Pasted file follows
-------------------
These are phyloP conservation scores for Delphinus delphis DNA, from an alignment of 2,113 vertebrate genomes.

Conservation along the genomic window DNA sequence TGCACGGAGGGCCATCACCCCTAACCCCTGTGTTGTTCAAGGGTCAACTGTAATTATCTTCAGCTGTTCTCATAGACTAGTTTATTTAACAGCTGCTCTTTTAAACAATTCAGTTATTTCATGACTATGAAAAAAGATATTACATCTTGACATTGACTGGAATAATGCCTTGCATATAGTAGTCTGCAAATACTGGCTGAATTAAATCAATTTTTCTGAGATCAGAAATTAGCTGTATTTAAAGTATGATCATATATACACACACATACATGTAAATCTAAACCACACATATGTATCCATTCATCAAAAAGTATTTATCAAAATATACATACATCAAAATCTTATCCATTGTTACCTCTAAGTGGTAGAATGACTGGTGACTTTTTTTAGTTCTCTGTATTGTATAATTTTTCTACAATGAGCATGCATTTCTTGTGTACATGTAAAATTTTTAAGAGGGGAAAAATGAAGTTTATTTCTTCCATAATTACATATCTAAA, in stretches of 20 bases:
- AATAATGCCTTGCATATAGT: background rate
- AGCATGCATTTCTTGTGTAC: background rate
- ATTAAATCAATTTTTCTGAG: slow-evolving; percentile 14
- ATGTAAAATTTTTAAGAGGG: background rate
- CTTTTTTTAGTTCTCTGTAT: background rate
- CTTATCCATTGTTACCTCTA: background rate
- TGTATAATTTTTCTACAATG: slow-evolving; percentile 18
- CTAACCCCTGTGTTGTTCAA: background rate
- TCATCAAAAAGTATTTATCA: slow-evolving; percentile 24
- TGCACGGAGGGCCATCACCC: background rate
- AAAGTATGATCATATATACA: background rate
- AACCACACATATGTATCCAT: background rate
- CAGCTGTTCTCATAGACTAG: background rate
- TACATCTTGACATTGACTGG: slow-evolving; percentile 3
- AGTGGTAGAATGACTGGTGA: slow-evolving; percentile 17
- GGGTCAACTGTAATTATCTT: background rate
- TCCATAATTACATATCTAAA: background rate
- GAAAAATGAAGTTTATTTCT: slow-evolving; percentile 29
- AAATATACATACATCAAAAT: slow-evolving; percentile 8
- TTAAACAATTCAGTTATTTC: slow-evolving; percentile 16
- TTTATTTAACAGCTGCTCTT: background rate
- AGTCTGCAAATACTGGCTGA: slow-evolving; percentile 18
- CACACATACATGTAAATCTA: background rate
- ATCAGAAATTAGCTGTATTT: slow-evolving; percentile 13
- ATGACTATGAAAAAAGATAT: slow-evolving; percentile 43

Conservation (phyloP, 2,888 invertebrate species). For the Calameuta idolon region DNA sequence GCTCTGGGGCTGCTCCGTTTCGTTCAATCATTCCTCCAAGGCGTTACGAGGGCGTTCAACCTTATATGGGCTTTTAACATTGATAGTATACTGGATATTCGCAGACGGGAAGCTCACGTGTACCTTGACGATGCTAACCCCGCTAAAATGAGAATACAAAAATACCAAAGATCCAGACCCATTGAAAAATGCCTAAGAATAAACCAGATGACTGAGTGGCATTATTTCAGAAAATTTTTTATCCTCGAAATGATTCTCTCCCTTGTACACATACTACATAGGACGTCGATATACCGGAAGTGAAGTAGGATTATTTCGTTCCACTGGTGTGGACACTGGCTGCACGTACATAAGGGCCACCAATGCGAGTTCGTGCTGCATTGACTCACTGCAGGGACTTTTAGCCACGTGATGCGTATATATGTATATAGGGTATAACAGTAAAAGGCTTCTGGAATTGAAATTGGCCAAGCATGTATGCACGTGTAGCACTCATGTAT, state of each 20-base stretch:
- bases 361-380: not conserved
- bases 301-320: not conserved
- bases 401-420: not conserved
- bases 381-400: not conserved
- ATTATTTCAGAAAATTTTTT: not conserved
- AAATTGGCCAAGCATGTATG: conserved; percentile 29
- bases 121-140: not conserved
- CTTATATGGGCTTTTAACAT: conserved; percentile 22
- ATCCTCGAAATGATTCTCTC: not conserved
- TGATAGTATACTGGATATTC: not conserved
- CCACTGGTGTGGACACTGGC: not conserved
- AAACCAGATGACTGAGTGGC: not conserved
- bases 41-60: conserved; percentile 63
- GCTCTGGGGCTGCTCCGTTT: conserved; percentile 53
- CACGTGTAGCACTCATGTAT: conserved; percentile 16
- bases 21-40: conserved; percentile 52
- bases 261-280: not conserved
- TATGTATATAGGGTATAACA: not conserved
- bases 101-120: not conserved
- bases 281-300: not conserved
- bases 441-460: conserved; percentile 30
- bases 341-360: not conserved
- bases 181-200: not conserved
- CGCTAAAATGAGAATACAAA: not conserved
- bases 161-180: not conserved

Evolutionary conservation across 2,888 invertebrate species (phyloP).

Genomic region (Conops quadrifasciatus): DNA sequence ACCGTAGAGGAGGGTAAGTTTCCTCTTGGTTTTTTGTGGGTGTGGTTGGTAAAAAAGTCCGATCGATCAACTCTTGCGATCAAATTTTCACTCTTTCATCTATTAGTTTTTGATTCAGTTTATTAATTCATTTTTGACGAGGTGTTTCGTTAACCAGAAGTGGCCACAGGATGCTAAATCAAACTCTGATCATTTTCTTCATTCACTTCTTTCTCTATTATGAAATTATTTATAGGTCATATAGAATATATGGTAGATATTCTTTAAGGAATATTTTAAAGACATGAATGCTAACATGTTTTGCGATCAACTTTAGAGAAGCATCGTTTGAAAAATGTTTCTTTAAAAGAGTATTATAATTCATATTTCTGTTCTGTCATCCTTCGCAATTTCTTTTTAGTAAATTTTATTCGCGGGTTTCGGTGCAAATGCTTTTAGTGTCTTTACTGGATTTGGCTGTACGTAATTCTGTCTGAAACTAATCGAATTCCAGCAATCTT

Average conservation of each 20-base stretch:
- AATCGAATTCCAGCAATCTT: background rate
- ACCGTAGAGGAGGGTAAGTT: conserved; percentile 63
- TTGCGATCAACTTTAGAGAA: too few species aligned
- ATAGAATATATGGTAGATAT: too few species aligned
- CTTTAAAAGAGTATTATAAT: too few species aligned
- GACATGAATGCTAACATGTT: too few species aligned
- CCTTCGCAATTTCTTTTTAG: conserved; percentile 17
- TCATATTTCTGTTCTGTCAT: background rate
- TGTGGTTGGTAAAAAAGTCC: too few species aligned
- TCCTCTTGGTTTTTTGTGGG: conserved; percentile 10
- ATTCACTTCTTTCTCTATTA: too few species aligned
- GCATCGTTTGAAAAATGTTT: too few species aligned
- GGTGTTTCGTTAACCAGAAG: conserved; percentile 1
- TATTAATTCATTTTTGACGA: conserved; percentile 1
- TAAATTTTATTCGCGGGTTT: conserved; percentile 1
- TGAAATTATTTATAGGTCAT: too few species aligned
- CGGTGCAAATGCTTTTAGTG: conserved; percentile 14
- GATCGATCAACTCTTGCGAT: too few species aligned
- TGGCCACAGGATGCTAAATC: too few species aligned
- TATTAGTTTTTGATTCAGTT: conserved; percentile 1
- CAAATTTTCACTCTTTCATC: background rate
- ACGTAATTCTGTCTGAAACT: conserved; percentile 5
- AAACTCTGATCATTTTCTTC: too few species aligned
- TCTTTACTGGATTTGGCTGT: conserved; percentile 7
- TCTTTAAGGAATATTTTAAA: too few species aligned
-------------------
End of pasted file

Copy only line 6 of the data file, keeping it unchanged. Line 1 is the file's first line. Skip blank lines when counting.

- ATGTAAAATTTTTAAGAGGG: background rate